“I have posted watchmen on your walls, Jerusalem; they will never be silent day or night. You who call on the Lord, give yourselves no rest, and give Him no rest till He establishes Jerusalem and makes her the praise of the earth.” (Isaiah 62:6–7)
“It is high and magnificent; the whole earth rejoices to see it! Mount Zion, the holy mountain, is the city of the great King!” (Psalm 48:2)
King David made Jerusalem the capital of Israel almost 3,000 years ago. Ever since, the city has played a central role in Jewish life, even after the city was sacked and the Temple was destroyed in AD 70 by the Romans.
Jewish prayers underline this central role and the holiness of Jerusalem. For instance, the Amidah, which is recited three times every weekday, is prayed facing Jerusalem.
These lines are part of the Amidah:
“And to Jerusalem, Your city, may You return in compassion, and may You rest within it, as You have spoke. May You rebuild it soon in our days as an eternal structure, and may You speedily establish the throne of King David within it. Blessed are You, God, the builder of Jerusalem…. May our eyes behold Your return to Zion in compassion. Blessed are you God, who restores His presence to Zion.”
This theme is also found in Grace After Meals, the prayer recited after eating a meal with bread:
“Have mercy Lord, our God … on Jerusalem Your city, on Zion the resting place of Your glory, on the monarchy of King David Your anointed, and on the great and holy Temple upon which Your name is called…. Rebuild Jerusalem, the holy city, soon in our days. Blessed are you God who rebuilds Jerusalem in His mercy, amen.”
The blessing recited after eating a light meal also includes reference to rebuilding Jerusalem and the Holy Temple:
“Have mercy, Lord, our God … on Jerusalem, Your city; and on Zion, the resting place of Your glory; upon Your altar, and upon Your Temple. Rebuild Jerusalem, the city of holiness, speedily in our days. Bring us up into it and gladden us in its rebuilding and let us eat from its fruit and be satisfied with its goodness and bless You upon it in holiness and purity.”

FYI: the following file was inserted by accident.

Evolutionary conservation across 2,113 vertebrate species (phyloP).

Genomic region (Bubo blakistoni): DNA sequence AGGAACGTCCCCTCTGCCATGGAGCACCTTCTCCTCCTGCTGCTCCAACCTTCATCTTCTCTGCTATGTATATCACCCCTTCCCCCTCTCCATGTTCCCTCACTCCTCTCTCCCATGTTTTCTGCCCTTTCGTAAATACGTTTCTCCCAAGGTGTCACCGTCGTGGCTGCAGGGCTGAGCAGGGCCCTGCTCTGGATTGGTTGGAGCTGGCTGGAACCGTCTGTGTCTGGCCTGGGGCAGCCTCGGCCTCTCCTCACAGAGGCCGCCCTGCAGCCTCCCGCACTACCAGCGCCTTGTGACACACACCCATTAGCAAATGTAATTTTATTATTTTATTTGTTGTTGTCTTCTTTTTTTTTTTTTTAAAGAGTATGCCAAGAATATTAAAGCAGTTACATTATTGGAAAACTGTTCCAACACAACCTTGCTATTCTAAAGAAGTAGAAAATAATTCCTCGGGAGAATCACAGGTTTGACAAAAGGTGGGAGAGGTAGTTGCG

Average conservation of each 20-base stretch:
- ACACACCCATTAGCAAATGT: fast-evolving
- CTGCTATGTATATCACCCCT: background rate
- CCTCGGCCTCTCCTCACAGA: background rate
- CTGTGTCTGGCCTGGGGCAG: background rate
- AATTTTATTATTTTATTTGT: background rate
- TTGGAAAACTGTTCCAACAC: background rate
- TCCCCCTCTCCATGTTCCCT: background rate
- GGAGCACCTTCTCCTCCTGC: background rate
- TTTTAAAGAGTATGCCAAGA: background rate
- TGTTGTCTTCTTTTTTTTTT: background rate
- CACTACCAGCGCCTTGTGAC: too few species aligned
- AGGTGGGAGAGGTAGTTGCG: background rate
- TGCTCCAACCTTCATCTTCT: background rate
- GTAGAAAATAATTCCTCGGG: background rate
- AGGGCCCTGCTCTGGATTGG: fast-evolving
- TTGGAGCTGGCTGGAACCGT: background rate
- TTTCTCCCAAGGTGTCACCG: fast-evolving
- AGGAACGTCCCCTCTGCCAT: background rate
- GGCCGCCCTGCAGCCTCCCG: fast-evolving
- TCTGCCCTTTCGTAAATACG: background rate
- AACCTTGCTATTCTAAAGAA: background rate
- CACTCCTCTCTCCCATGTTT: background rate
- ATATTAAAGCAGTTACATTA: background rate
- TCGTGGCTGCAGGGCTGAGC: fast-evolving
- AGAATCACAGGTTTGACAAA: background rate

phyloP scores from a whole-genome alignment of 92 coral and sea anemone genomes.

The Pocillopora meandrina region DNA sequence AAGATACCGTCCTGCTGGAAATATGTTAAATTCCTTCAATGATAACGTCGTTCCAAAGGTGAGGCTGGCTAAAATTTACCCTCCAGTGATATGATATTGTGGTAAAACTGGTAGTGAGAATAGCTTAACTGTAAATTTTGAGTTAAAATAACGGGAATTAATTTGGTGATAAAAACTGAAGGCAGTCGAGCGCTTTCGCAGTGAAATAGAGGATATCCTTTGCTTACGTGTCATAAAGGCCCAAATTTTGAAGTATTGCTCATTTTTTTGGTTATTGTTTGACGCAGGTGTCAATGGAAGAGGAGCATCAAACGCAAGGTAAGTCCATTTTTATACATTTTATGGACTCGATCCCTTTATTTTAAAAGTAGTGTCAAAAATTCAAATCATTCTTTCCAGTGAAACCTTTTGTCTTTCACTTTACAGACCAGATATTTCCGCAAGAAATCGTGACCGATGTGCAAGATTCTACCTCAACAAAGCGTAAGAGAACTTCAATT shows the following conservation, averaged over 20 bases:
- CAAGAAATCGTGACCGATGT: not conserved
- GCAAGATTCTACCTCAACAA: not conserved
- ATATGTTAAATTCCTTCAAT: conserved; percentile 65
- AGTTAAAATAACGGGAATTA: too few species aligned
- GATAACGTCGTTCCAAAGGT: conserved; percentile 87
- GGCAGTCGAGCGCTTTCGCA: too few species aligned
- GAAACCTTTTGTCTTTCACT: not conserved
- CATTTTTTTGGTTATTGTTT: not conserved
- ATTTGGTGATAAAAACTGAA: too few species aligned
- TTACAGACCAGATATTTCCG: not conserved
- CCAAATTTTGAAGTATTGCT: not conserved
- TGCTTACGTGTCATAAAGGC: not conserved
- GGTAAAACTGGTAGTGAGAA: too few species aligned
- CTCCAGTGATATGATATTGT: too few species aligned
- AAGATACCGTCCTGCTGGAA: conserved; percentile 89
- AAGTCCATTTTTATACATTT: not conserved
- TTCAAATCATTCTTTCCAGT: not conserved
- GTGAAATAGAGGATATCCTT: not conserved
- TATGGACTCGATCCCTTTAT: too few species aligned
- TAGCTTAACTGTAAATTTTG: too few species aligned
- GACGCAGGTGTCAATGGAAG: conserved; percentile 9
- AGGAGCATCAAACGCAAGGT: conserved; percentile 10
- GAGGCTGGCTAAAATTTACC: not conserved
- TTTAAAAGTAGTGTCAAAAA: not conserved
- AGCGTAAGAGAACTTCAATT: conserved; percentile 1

For thousands of years, Jews have prayed for Jerusalem and repeated the oath, “If I forget thee, O Jerusalem, let my right hand forget her cunning.” (Psalm 137:5)
David Conquers Jerusalem
“For the LORD has chosen Zion, He has desired it for His dwelling, saying, ‘This is My resting place for ever and ever; here I will sit enthroned, for I have desired it.’” (Psalm 132:13–14)
Just before the Israelites crossed the Jordan to enter the Promised Land, the Lord promised that He would choose a place for His name to live.
There, in that holy place, the people were to meet the LORD three times a year. (Deuteronomy 12:1–11).
“Then to the place the Lord your God will choose as a dwelling for His Name—there you are to bring everything I command you: your burnt offerings and sacrifices, your tithes and special gifts, and all the choice possessions you have vowed to the Lord.” (Deuteronomy 12:11)
“Three times a year all your men must appear before the LORD your God at the place He will choose….” (Deuteronomy 16:16)
Several times, God confirmed that He had chosen the Temple Mount (Mount Moriah) in Jerusalem on which Solomon dedicated the Temple as the site where He would place His name (1 Kings 8:28–29; see also 2 Chronicles 6:20, 33–34, 38; Psalm 78:67–69; 132:13–14).
For about 400 years, however, God did not reveal to the Jewish People where He would place His name; nevertheless, 37-year-old King David chose Jerusalem for a capital, after reigning over Israel for seven years from the city of Hebron.